Ameni Mansouri, co-founder and chief executive officer of Dabchy, talks about leaving her job in Paris to launch a start-up in Tunis—and why bigger is not always better.
What sparked the idea for Dabchy?
I am a fashion lover and always dreamed of launching my own start-up. I started Dabchy after noticing there was an online community in Tunisia of women selling clothes through Facebook groups. I knew there was something to it. One day, I was having coffee with a friend. I said, ‘I want to do this. I want to start a platform, but I don’t have a technical background.’ He said, ‘I’m your guy.’
Four days later, we launched the first version of Dabchy. Instead of spending months putting together a beautiful platform, we created something simple that allowed us to learn about our customers quickly, so we could change things and adapt. A year and a half later we launched another version.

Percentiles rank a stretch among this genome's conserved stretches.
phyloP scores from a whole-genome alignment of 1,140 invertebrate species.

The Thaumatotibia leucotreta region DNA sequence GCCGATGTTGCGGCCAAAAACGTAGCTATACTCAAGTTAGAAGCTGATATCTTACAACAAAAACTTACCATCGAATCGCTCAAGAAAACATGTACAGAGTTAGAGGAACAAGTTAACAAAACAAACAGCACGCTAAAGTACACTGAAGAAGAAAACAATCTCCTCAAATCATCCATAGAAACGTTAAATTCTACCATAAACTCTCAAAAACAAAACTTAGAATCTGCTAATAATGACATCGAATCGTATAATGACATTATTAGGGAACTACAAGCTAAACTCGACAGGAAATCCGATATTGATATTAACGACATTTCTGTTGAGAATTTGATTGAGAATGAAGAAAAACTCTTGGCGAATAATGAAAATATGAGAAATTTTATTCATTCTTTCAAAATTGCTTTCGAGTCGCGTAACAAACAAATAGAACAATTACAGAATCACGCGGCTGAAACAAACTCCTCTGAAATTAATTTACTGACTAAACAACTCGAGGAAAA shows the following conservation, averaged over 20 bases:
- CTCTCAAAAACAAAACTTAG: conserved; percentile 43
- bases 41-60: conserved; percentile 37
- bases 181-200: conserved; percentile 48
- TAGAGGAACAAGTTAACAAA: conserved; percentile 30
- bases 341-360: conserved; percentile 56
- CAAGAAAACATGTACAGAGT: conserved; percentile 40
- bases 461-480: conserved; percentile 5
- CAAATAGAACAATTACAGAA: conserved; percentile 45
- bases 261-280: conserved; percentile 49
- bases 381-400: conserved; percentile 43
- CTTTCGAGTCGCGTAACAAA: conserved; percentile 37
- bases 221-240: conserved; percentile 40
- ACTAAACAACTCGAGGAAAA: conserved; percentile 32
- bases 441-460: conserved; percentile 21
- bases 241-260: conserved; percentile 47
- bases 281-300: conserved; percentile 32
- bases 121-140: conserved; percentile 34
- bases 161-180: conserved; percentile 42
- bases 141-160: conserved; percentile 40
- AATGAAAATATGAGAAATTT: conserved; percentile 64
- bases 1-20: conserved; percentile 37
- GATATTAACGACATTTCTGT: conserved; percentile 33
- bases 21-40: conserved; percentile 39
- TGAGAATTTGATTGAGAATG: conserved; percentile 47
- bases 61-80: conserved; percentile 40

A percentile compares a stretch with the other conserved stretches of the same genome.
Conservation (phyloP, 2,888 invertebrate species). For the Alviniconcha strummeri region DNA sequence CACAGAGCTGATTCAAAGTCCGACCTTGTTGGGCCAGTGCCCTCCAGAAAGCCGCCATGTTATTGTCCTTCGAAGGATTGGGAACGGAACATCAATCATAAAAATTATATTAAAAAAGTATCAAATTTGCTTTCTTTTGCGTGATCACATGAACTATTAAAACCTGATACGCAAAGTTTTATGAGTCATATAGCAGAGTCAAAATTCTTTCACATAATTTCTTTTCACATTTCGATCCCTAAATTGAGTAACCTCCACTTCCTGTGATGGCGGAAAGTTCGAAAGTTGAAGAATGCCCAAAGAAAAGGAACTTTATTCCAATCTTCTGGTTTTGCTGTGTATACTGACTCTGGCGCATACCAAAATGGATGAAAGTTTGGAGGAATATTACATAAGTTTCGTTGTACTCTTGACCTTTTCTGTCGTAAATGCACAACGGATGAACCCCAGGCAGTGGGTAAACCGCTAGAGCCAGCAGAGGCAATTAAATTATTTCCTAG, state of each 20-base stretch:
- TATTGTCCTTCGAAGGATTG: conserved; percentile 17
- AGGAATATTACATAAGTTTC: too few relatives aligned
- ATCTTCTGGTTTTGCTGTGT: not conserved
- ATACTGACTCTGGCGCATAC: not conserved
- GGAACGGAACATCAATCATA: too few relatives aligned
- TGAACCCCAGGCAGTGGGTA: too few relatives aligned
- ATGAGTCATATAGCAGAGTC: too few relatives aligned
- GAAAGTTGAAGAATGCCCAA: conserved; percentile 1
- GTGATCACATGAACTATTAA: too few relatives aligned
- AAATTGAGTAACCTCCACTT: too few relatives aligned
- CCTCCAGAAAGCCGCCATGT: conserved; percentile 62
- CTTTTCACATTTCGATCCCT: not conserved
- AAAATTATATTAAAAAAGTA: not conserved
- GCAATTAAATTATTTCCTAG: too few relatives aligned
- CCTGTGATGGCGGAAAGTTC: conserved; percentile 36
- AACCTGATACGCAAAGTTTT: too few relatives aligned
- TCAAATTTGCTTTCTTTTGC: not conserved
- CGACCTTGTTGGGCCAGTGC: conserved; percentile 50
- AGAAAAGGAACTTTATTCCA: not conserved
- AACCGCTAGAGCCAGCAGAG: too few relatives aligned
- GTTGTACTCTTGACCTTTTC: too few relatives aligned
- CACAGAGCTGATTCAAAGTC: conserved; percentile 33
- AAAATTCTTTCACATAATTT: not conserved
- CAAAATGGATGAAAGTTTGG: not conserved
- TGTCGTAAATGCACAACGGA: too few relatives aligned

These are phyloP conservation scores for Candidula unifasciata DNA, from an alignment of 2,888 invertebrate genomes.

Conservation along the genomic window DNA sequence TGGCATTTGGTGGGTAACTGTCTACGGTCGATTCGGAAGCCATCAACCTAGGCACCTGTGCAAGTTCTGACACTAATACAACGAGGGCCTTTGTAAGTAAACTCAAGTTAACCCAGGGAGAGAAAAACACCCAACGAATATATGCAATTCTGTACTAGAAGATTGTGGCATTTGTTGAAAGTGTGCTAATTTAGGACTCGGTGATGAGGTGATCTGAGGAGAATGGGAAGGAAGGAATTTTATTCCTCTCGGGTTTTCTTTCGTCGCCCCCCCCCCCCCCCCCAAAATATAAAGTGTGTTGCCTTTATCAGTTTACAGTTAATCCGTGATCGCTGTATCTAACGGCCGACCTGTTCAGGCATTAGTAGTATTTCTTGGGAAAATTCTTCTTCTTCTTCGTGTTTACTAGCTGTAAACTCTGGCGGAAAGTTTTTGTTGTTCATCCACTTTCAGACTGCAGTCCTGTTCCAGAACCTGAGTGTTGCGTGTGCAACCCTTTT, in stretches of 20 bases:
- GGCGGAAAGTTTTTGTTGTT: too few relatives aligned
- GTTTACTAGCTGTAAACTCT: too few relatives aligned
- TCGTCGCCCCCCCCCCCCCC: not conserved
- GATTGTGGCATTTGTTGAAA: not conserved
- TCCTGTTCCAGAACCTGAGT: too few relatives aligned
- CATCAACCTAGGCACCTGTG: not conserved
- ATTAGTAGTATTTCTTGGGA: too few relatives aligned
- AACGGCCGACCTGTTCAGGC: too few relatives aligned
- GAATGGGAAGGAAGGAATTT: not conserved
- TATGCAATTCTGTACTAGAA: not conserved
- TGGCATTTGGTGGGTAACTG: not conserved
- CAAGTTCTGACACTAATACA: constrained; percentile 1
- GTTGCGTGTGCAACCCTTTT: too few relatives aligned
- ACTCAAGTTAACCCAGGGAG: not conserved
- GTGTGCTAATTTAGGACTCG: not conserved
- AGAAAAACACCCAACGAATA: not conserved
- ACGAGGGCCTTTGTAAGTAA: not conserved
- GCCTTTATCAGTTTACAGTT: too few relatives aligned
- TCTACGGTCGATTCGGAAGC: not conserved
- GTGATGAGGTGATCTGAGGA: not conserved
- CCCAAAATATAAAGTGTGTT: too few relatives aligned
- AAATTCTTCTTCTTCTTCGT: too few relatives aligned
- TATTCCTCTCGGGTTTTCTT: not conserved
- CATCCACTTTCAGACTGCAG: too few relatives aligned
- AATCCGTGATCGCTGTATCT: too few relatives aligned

Today, we have 300,000 registered users selling new and used clothes across three countries: Tunisia, Morocco, and Algeria. Every month we’re seeing a 30% increase in transactions. In January 2018 the average time it took to sell a product was 49 days, in November it was 1.5 day.
What’s something you did that others might think was crazy?
People are leaving Tunisia to go to Europe, meanwhile I left Paris to go back to Tunisia and start my own business. I quit my job with a stable income and learned everything from scratch. When you launch a start-up, it’s like running a marathon. You don’t necessarily have to be the first to reach the finish line, but you must have the endurance to never give up.
What’s your number one tip for new entrepreneurs?
People get afraid because they think big and sometimes they don’t have the skills or the money to follow through. Actually, you don’t have to start big, you just have to start somewhere. Develop a minimal viable product, test your idea, learn about your customers, and take it from there.
What’s the best advice you’ve heard?
Someone told me that when you become a CEO and you build your first team, your job is to empower them. You have to do less and empower more. I have a team of 10 people now. I listen to them and challenge them. We try to find solutions together.
This article was originally published on IFC’s website under the Creating Markets section.